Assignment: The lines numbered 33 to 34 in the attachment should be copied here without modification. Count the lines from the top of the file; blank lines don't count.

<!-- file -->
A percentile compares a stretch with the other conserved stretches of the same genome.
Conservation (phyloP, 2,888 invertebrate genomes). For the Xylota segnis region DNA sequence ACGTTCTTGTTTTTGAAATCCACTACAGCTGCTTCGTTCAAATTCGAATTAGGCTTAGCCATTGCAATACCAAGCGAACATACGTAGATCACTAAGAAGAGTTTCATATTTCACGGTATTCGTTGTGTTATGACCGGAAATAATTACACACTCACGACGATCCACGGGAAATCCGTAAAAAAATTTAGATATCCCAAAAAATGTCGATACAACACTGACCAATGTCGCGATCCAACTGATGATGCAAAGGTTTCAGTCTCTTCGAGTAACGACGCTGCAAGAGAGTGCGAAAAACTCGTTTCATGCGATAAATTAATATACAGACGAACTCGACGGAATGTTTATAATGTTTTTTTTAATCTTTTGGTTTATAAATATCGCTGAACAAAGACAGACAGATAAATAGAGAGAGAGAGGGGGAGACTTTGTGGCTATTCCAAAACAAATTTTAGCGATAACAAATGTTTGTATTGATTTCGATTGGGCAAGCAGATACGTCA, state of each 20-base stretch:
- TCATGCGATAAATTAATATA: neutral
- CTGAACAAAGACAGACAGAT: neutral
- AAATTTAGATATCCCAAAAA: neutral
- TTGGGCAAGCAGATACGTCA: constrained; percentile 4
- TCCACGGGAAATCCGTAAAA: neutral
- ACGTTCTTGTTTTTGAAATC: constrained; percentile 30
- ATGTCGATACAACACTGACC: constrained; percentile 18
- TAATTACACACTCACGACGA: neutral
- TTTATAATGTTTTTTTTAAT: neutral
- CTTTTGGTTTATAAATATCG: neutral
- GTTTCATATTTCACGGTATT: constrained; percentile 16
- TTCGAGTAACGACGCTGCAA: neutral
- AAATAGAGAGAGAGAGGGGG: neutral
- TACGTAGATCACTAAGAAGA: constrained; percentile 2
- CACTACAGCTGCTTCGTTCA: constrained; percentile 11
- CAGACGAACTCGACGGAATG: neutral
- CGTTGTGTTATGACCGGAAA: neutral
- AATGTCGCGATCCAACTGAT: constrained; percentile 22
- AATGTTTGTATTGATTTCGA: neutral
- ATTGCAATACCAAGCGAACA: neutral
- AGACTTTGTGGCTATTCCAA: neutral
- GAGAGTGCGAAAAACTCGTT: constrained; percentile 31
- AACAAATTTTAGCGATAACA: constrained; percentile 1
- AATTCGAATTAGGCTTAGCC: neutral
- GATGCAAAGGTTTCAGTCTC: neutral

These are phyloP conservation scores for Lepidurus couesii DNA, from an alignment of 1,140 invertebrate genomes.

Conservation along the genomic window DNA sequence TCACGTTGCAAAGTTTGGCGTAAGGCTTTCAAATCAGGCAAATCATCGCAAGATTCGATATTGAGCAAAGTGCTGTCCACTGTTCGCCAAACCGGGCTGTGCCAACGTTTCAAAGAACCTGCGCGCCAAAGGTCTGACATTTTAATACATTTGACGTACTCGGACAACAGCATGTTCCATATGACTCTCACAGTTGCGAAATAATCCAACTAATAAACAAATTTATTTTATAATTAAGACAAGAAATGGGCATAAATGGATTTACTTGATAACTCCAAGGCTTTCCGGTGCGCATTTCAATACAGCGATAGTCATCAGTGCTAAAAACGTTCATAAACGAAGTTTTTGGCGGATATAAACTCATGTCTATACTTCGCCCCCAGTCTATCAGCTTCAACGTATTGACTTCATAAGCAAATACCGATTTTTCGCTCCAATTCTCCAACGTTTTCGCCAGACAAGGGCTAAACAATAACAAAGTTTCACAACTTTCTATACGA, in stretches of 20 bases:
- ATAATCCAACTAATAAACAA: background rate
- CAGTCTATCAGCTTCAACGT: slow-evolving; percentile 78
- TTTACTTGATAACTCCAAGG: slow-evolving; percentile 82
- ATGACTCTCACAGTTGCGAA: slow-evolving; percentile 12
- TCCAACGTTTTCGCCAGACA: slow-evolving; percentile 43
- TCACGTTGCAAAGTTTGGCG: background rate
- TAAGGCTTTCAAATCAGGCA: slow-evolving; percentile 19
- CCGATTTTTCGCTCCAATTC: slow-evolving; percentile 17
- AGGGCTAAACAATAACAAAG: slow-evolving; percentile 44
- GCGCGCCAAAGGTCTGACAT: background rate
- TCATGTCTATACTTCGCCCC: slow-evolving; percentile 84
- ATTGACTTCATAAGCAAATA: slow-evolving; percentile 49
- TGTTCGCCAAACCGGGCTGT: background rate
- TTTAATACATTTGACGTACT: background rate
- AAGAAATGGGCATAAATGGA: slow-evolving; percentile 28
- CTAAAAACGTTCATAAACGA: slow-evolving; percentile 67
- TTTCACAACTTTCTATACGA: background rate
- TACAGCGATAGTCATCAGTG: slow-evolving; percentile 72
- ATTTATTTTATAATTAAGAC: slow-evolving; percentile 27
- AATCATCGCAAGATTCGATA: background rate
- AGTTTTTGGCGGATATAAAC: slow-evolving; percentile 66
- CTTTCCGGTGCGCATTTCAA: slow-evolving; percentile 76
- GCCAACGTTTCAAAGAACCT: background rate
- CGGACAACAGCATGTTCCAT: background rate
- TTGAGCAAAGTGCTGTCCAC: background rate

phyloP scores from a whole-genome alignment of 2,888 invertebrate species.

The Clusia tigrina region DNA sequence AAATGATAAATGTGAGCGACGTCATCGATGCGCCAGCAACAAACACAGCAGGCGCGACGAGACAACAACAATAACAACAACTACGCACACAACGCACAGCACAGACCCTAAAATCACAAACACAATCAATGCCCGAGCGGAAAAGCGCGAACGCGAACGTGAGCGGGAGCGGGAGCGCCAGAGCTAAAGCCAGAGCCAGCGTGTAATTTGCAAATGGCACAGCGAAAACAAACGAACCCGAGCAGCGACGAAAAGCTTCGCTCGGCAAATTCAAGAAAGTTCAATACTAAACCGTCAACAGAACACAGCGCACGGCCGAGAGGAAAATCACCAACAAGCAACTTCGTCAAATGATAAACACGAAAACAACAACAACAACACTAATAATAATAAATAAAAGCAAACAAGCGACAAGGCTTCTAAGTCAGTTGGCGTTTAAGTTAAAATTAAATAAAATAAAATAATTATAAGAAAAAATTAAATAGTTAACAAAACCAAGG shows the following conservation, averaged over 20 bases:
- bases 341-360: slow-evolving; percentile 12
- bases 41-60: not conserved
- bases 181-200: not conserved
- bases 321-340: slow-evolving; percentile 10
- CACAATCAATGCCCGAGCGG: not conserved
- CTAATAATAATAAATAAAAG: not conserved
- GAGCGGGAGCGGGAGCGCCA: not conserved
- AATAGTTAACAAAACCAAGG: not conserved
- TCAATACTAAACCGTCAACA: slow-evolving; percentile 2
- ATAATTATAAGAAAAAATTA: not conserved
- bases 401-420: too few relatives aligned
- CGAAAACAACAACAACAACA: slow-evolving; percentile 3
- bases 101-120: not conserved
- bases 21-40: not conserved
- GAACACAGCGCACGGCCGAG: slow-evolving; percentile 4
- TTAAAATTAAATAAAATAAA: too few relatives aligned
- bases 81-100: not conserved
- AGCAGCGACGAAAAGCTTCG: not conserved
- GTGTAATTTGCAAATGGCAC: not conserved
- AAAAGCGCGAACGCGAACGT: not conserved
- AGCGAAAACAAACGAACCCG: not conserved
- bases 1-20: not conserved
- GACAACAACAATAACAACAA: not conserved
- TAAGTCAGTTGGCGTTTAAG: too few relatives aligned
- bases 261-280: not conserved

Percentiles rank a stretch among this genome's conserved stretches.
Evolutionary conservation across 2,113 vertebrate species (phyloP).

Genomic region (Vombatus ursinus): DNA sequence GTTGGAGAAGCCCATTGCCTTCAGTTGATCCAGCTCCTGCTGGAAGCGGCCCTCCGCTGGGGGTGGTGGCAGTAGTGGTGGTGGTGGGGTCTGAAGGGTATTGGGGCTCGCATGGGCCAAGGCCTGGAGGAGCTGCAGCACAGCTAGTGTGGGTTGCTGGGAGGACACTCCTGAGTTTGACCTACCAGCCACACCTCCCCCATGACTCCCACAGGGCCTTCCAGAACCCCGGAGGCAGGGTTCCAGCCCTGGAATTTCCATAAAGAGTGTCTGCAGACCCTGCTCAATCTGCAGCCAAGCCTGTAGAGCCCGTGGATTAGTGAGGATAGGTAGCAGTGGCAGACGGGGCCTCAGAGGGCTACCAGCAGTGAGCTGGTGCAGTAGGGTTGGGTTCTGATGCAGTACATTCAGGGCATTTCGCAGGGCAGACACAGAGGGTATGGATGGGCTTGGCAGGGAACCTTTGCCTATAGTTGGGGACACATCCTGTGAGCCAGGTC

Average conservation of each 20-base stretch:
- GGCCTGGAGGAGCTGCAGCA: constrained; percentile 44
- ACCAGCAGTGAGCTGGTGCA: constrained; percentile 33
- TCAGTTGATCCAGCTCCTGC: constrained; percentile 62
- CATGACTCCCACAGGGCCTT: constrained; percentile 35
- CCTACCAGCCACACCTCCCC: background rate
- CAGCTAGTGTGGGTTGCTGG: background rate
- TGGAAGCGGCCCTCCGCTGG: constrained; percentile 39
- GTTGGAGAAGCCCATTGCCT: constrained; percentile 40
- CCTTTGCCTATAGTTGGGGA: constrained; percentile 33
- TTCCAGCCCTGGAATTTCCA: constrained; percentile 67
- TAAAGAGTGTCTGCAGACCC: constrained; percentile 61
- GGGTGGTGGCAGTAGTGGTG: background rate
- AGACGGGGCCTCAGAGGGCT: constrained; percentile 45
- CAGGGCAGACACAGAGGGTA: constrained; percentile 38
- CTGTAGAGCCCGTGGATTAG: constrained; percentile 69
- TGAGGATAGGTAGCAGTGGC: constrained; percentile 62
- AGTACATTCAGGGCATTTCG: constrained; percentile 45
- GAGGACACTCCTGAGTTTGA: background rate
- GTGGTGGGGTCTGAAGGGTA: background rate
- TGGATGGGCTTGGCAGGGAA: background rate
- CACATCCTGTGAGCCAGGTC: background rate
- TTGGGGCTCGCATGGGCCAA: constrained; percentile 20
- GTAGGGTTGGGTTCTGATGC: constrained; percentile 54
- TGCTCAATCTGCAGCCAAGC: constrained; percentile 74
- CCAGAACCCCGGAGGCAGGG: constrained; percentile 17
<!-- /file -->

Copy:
- ATGACTCTCACAGTTGCGAA: slow-evolving; percentile 12
- TCCAACGTTTTCGCCAGACA: slow-evolving; percentile 43